Sunayana Roy lives in Calcutta with her husband and son. She has been a columnist at The Statesman (Voices), a professional actress (over Skype), a freelance writer, an SEO optimiser (for 3 months only) and an advertising professional. She fights an addiction to parentheses while she contemplates the next step.

15 comments:

MRC said...

Having lived all over the country, I can identify with this post on so many levels, even though I've never lived longer than three and a half years at any place! In my case, any cantonment used to look like home, and now that comfort extends to AF bases too! Strangely enough, Calcutta and to a large extent Bengali "culture" feels quite alien to me...

And what a lesson that was for your hubby! ;) Did it go down well?

Insiya Poonawala said...

Very nice article. Loved it. :)

Sri said...

Beautiful post!!

Always thought of you as a Bengali..

I was born at Chennai, brought up at Secunderabad and have now settled down at Chennai post marriage..

Ishita Shah said...

I like ur posts a lot, they are easy to relate with and usually brings a smile on my face!

Anusha Subramanian said...

Cute style of writing. I chanced upon your blog when I was desperately searching for some good writing! thanks- you answered my search!

devapriyaroy said...

Loved this post Sue :)

devapriyaroy said...

Loved this post Sue :)

devapriyaroy said...

Loved this post Sue :)

Sue said...

MRC -- He's not a big pongal fan. ;) I miss that moving around, you know.

Insiya -- Hey, welcome. I didn't know you read my blog.

Sri -- I suppose I am Bengali. Just not completely so.

Ishita -- Your comment brought a smile to mine.

Anusha -- Happy to oblige!

Dippy -- Thanks :)

jestingjousts said...

Excellent post! I believe that the more places that one lives in, the greater the window of the mind expands (Bidhu-jeta from Feluda "mon-er janla-ta khola rekho"). More insightful one becomes of the norms, the inside workings, the inside jokes; more conscious one becomes of the prejudices each community harbours. You come closer to becoming a more wholesome person.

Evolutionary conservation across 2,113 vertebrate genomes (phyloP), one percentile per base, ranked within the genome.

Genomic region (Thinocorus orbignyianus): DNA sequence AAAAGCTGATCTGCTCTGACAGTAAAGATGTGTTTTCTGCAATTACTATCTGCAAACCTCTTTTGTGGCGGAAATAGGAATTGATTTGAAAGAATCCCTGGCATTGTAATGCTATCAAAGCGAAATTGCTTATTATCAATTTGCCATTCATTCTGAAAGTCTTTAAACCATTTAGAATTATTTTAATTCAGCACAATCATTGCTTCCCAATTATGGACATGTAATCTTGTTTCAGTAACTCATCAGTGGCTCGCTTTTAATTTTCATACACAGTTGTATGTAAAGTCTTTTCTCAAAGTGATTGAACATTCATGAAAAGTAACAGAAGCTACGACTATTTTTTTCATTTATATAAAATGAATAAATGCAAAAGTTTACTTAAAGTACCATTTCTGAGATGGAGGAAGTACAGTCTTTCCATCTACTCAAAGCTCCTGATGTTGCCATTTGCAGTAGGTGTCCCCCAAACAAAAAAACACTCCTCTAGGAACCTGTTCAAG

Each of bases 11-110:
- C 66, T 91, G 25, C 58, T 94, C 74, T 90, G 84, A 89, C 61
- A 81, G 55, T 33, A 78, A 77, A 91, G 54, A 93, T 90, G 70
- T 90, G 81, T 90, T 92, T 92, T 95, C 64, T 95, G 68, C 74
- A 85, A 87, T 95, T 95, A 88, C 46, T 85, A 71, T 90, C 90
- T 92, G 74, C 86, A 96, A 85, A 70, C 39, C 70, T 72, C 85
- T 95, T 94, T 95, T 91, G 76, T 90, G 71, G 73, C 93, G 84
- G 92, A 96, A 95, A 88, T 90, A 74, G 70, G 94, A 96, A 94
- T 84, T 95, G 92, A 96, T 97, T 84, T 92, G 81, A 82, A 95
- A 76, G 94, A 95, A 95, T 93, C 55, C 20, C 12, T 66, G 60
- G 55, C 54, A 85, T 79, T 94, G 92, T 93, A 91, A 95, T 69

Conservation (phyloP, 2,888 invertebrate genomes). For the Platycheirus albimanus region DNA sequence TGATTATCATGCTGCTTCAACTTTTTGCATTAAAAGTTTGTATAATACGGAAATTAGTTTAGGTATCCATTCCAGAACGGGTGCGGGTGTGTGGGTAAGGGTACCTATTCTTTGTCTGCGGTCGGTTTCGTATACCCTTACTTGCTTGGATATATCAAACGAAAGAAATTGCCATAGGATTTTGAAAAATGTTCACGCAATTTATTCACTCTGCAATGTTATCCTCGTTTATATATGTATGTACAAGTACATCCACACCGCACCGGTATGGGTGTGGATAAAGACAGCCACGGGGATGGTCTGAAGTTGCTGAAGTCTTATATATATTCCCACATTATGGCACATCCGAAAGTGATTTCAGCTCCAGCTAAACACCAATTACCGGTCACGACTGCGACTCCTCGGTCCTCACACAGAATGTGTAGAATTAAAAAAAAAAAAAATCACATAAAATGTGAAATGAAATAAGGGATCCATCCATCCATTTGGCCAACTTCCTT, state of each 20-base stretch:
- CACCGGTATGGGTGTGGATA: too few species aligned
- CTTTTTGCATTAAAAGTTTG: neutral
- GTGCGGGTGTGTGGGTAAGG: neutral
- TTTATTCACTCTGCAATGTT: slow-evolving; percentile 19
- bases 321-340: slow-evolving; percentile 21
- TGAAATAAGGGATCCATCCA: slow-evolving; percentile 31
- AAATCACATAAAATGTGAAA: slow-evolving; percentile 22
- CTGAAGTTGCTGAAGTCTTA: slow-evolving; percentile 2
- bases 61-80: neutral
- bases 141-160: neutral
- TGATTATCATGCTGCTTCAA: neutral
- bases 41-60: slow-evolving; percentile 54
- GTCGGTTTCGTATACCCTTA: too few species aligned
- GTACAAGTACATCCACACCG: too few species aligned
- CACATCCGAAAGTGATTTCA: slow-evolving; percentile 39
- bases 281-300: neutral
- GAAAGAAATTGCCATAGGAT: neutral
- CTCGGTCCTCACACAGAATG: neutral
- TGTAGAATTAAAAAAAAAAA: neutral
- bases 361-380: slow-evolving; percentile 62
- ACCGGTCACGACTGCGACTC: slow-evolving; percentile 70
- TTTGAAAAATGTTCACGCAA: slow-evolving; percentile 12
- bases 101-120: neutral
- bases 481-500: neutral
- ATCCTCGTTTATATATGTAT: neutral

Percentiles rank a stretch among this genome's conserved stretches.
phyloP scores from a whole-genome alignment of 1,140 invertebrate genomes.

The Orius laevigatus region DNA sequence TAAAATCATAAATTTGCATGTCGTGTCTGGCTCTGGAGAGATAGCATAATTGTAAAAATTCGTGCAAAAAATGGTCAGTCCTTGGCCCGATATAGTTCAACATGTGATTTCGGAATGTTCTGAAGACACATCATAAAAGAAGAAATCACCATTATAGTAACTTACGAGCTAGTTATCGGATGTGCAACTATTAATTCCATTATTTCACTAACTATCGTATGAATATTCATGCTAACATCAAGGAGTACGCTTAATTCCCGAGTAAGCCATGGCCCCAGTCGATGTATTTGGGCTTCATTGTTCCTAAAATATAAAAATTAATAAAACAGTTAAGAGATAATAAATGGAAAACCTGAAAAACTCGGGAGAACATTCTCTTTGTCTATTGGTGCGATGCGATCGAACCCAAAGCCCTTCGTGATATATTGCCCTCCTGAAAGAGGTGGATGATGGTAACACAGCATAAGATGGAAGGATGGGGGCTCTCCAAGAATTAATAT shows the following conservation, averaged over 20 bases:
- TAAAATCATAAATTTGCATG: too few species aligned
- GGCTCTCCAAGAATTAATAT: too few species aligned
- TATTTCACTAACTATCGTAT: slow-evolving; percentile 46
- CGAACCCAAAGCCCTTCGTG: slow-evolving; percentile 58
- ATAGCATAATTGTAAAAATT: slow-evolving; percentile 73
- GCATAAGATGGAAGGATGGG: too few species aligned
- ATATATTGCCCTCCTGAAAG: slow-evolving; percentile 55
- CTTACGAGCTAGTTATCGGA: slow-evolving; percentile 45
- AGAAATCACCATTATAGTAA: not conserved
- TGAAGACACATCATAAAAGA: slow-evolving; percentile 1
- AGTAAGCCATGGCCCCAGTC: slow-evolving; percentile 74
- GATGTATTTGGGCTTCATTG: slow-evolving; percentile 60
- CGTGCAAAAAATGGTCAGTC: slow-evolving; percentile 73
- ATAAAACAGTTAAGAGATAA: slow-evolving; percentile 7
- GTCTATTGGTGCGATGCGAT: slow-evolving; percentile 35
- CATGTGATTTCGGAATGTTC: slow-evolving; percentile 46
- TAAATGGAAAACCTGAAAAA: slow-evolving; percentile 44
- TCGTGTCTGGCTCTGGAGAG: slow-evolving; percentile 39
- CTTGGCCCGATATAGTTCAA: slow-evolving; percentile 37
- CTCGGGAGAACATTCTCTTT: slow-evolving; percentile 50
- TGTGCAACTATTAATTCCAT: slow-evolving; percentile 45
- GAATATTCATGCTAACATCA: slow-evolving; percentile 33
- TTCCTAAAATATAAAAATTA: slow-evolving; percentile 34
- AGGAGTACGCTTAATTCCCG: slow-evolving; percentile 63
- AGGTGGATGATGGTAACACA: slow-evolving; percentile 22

Now throw in a different country in the mix and see how this goes to another level!

~ Krishanu

MRC said...

Somehow I'd forgotten to check back here after commenting, and ended up re reading this post. How could I have missed out on the "Bangal" - "Ghoti" argument!

Reminds me of the time when my in laws had come to visit me and the newborn son at my parent's place in Jabalpur. The FIL is originally from Bangladesh, and the MIL is a true blue Calcuttan. My folks, ofcourse are Probashi , although my dad has studied in Calcutta for most of his pre-Army life.

So here we are, a carful of assorted bongs, going back home ,python like after a heavy lunch (duly dissected and criticised), pointing out the sights of Jabalpur , when my mom points at a road and says in her best tourist guidy/local girl voice "That's the road to the High Court"

There was of course a ten second pause after that, before a sense of humour caught up with the car ;)

Sue said...

Krishanu -- I agree!

MRC -- Why was the court funny??? Sorry, I missed this one.

MRC said...

Sue,

Oh, I thought this was a well known one, something about "Bangal ke high court dekhano" ...

Ludwig said...

Gosh. I read your Bijoya post, remembered some Vizag connection, searched, found all the posts, read some, and now feel motivated to comment (modestly). Have you read my magnum opus? Is this the Vizag you knew? God, I miss it...

Sue said...

MRC -- :)

Ludwig -- I only knew the Vizag of the '90s but my father has known it from the '70s and your description reminds me of his stories. I'm happy my parents live there once more because now I get to visit it at least once a year.